How mission statement saved the unicorn!

 

David Helgason co-founded Unity Technologies in 2004 together with Nicholas Francis and Joachim Ante in Denmark. They failed with their first game – GooBall, but in the process realized how conservative the game development industry was. They decided to do something about it.

“The industry of game development was very closed and proprietary. If you wanted to create a game, the tools were expensive and access to tools restricted. That’s why we wanted to change and open up the industry to people like us.”

We came up with a mission statement – democratise the game development. It was breath of fresh air in the otherwise conservative industry. The mission statement kind of created the company.
— David Helgason

Instead of making games, they started developing a platform and an engine where people could easily create new games for an affordable price, no matter if they were amateurs or big companies.

The first four years they were building the company and the engine without any funding and could not afford to pay out salaries.

“I am a proponent of the venture capital, but when it comes to Unity, it was a good thing that we did not get any funding in the beginning. We were so inexperienced and took us a long time to figure things out. The only venture capitalists who wanted to invest in us at the time were not the best ones. Their investment would have destroyed the company,  so instead we developed at our own slow pace.”

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They managed to secure funding from well-known funds like Sequoia Capital, WestSummit C22apital, and iGlobe Partners. By 2012 they had 1 million registered developers. In 2015 this number reached 4,5 million developers. Today around half of the world’s mobile game developers are using Unity.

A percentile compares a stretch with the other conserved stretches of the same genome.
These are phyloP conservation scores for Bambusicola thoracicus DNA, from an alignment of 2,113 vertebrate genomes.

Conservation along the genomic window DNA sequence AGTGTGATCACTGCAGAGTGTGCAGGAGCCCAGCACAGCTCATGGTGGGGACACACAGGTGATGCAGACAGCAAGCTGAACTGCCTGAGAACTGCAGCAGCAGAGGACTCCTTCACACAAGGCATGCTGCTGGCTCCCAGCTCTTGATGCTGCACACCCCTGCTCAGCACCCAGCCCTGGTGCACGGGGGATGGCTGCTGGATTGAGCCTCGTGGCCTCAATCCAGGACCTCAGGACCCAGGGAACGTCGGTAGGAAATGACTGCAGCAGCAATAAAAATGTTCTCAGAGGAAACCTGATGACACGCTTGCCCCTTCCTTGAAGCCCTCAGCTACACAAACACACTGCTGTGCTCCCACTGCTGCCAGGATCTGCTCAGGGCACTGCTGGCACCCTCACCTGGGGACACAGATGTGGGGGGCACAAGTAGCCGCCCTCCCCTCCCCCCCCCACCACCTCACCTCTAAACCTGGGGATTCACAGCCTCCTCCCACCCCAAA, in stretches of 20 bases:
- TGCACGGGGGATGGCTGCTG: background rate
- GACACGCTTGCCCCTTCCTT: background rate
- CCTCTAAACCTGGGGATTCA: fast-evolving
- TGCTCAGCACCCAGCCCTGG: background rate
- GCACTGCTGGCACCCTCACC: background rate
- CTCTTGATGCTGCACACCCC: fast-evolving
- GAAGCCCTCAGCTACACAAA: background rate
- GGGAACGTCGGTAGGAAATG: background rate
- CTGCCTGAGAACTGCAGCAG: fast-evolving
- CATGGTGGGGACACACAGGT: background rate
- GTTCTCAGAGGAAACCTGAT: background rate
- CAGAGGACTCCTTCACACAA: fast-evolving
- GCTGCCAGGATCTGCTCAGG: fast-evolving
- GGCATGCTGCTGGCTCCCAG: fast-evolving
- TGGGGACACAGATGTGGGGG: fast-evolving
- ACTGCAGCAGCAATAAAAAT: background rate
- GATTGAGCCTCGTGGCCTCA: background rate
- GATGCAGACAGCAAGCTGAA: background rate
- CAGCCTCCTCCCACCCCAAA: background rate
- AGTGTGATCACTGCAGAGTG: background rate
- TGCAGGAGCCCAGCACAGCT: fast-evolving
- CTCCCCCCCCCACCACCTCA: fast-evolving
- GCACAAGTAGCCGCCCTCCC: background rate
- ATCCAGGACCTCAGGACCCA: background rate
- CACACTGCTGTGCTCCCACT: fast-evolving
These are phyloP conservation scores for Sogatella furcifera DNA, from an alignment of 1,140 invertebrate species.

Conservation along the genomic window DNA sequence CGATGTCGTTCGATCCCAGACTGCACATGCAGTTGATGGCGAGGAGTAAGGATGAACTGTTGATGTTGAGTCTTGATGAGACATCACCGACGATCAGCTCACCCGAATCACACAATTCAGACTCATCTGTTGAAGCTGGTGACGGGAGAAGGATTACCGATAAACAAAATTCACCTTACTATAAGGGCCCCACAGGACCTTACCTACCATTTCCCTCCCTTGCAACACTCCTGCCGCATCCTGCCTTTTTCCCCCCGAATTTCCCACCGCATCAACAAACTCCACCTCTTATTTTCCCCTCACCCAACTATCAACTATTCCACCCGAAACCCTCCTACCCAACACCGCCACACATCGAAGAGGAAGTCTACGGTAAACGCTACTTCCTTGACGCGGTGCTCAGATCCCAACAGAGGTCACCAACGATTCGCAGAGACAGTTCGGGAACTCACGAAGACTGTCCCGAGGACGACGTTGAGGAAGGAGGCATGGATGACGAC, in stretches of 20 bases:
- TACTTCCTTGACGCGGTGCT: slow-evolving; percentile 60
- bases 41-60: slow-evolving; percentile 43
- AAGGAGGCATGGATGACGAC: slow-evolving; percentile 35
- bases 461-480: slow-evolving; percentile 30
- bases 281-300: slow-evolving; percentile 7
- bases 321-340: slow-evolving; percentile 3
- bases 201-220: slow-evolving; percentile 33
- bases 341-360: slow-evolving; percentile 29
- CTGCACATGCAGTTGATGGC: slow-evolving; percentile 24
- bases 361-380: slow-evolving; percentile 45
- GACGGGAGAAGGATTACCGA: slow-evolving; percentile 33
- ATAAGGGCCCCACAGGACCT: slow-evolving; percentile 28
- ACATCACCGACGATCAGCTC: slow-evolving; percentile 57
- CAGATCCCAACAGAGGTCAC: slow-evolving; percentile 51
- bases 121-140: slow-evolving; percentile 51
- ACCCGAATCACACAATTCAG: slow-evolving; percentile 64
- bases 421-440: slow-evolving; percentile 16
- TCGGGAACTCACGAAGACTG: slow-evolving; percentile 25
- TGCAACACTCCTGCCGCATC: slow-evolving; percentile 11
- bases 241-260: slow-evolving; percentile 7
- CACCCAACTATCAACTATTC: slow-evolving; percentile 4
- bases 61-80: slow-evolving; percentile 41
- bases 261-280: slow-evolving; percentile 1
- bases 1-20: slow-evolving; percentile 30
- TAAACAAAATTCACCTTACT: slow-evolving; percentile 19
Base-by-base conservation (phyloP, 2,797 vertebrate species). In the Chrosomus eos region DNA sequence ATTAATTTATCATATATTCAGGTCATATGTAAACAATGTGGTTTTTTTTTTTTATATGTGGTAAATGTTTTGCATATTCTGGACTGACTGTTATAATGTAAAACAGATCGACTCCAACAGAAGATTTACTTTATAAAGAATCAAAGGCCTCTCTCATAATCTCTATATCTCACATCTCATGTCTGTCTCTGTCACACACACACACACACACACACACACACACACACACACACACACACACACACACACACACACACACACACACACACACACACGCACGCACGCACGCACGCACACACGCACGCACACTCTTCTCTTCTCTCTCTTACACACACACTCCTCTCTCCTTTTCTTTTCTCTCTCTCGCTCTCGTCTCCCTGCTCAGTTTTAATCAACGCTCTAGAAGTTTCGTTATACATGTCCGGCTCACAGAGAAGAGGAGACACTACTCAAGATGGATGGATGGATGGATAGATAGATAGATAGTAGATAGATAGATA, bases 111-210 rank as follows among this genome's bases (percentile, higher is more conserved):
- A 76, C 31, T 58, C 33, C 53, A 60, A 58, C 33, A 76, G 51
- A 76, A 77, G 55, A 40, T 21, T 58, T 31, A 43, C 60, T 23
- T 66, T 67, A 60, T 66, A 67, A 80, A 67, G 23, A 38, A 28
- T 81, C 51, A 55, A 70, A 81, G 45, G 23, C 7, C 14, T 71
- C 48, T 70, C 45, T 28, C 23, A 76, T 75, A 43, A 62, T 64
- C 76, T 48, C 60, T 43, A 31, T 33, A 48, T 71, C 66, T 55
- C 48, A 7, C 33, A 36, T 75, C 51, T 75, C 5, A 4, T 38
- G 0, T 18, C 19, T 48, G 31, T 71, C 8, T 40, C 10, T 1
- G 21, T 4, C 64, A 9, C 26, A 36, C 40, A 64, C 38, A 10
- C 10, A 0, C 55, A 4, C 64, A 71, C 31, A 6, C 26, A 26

David stayed on with the company as a CEO for 12 years and resigned in 2014. During that time the company grew from 3 people to 500 people. He believes that the timing for finding a new CEO was crucial. Unity was getting too big and they needed someone with different experience to lead it.

“Luckily, we had the foresight to take on John Riccotello as a member of our board. He worked closely with me, had run a big company before and was passionate about building great technology companies. He became our new CEO and has done an amazing job so far.”

Today David is the Executive Vice President of the company and also an investor in his spare time.

What was it like to grow and lead a scaleup like Unity?

“We were three founders who had no interest in managing the company and we were pretty bad at it. Fortunately, we were growing very slowly, so I had time to become a good CEO. But I was also a shitty CEO at times.”

He says that when the company was over 30 people he needed more structure in order to scale properly.

“We had no way of formal communication in the company, but luckily we still had the mission statement that guided us in the right direction. So, we didn’t lose a lot of time doing the wrong things.”  

“You add a new person to the team and a new one and the whole thing seems to break down. You realize you have to have systems and rules, but you want to try and avoid implementing too many rules for as long as possible. As a leader I was trying to give people the freedom to explore projects they wanted to pursue.”

Did you ever consider giving up?

“Almost never. We were so in love the idea what the technology could do. We had a focus from the beginning that tools change industries, and that we could achieve huge change.”

Info: David Helgason will attend Startup Extreme and talk about challenges of scaling up his company Unity, which is one of the most famous unicorn success stories in the Nordics.


The topic of Startup Extreme this year is scaleups - why? Every year, we at Startup Extreme strive to be at the forefront of the needs and trends in our growing startup ecosystem. Read more here to learn why we want to focus on scaleups.

 
Maria Amelie